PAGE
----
Some people like to keep a bladder diary that logs what they eat and drink, as well as the types of physical activity they try. That way they can analyze the impact of all their daily activities on their continence. For more about the benefits of exercise on your health, read Two Tips for Health: Start Moving and Keep Moving!
A Few Tips for Exercising with Incontinence
Here are some helpful tips to keep you dry and in control while exercising:
Avoid a big meal before your workout, as food puts pressure on your bladder and pelvic muscles.
- Empty your bladder before you start to exercise.
- Limit fluid intake but be sure to stay hydrated while you’re working out.
- Wear black pants in fabrics that wick away moisture.
- Use protective pads, underwear, or other protection as needed to absorb any leakage. Heads up ladies—incontinence pads are different from menstrual products because they do not get soggy when wet. Be patient with products. It may take a couple tries before you find the ones that work best for you.
“Incontinence does not mean you’re permanently benched! In fact, physical activity is one of the best things people with incontinence can do for themselves.”
Consume with care
The saying that “80% of the results in the gym take place in the kitchen” also applies to bathroom accidents. When and what you drink can have a big impact on your continence and comfort.
One caveat to drinking more is that you’ll want to go easy on caffeine-containing beverages like coffee, tea, and soda because caffeine is known to increase bladder activity. Alcohol and artificial sweeteners can be a problem, too, as well as milk, tomatoes, citrus, chocolate, and spicy foods that can irritate the bladder.
“You might think that drinking less means less chance of an accident. In fact, limiting fluids can actually make incontinence worse.”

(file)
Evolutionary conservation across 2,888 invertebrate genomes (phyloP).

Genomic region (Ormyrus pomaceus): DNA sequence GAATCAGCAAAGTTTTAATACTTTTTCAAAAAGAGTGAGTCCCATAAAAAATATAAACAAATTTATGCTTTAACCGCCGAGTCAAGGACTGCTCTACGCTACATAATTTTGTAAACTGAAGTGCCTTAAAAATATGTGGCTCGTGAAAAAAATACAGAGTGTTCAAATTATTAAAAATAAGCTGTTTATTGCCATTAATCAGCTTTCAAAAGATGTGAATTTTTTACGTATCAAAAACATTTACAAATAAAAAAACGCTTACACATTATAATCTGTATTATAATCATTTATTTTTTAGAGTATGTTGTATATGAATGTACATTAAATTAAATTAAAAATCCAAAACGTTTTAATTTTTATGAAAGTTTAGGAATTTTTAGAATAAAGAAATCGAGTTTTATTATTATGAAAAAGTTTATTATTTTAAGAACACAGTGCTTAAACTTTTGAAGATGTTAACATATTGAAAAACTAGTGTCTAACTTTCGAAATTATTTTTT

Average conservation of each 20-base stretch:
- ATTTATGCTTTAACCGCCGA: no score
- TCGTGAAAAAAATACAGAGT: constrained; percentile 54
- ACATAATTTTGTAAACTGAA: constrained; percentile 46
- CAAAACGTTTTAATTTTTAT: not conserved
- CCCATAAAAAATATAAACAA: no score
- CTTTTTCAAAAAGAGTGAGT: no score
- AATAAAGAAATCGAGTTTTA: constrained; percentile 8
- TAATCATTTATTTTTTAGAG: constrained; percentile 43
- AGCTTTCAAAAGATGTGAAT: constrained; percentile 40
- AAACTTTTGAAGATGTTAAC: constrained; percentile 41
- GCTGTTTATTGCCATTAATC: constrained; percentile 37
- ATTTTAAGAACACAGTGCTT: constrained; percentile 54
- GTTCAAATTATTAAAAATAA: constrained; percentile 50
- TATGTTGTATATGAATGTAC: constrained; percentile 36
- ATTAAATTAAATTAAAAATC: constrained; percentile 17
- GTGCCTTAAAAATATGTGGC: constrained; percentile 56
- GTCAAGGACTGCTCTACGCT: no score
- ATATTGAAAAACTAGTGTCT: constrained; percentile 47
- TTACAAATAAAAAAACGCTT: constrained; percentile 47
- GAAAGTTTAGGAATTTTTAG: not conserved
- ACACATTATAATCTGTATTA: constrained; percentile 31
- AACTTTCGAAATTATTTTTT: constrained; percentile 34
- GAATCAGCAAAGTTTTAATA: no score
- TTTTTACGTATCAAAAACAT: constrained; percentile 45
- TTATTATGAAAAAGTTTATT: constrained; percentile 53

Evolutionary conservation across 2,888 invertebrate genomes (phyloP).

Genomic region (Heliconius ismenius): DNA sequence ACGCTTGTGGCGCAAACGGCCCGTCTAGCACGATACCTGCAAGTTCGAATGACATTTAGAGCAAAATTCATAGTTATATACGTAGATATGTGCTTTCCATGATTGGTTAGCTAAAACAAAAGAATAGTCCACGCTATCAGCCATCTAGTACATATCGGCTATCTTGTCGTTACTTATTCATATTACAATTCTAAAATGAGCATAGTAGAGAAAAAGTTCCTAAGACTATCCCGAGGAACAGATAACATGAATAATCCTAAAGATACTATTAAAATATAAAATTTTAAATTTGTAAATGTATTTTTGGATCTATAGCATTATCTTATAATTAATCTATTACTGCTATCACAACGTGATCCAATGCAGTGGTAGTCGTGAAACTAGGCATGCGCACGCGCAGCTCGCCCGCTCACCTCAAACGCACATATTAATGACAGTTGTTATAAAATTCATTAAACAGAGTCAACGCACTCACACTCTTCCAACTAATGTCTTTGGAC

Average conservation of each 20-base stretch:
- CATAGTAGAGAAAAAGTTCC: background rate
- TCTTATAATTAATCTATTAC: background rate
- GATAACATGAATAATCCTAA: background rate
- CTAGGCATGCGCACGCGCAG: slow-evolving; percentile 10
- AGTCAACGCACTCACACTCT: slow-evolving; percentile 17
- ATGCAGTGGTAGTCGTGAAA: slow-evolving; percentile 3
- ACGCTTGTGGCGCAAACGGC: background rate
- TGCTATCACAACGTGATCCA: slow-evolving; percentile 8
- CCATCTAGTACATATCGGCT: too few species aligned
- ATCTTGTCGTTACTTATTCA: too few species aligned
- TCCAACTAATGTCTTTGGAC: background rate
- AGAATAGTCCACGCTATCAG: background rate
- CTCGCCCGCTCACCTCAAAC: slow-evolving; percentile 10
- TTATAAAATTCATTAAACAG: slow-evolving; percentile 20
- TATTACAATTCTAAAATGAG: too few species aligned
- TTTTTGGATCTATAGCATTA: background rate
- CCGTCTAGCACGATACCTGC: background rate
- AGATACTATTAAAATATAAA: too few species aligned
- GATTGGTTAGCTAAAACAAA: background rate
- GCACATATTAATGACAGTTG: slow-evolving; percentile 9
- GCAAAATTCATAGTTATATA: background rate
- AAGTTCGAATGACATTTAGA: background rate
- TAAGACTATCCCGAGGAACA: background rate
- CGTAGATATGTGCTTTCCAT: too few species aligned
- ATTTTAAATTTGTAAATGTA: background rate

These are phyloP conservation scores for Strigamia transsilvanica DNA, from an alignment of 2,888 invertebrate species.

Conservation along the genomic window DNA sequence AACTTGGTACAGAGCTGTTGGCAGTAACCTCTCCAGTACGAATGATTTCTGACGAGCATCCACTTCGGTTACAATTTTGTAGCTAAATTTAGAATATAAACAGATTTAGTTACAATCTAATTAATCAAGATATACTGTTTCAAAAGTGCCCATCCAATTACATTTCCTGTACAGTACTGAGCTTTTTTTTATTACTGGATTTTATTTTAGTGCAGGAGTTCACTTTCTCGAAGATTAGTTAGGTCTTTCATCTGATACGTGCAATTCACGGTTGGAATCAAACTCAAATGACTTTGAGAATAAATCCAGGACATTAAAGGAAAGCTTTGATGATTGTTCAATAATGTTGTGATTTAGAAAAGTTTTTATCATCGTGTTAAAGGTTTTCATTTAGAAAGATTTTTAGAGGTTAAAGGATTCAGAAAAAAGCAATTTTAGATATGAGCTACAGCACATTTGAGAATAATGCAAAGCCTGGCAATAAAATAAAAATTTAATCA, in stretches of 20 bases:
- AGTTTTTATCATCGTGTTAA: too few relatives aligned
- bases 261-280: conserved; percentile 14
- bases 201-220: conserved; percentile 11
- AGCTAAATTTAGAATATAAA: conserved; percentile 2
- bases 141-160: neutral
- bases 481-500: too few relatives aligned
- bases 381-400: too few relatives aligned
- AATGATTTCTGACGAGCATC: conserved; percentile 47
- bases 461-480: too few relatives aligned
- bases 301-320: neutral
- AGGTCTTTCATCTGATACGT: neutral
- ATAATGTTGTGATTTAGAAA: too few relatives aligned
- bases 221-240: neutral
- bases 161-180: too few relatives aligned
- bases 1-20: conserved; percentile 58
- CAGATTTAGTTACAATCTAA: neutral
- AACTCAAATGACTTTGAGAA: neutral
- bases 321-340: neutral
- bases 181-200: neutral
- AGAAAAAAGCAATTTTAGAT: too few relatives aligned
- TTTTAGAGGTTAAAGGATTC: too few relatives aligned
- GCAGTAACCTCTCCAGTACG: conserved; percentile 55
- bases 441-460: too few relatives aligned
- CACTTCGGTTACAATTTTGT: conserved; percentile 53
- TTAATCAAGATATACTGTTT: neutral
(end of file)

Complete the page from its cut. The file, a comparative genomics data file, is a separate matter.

HCD Wants to Help Keep you Active and Dry
With some changes in habits and the right products, many people manage incontinence quite well on their own. But if you feel like leaks and accidents are more than you can handle, and are making it impossible to stay active, make an appointment with a member of your healthcare team. There are a variety of treatments out there, but it can take some work to identify what works best for you.
Meanwhile, the Home Care Delivered customer service experts are ready to discuss incontinence products and assist with your order at 866-904-0815 or you can enroll online through our Online Enrollment secure website. At HCD, we’re all about practical solutions and peace of mind, like delivering insurance-covered products right to your door in discreet packaging.
Enter your phone number on the bottom left of the screen and one of our team members will give you a call. Or feel free to call us directly and enroll today. We know incontinence is challenging and we’re here to help.
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Unless otherwise noted, the recommendations in this document were obtained from the sources indicated. Be advised that information contained herein is intended to serve as a useful reference for informational purposes only. HCD cannot be held responsible for the continued accuracy of or for any errors or omissions in the information. All trademarks and registered trademarks are the property of their respective owners.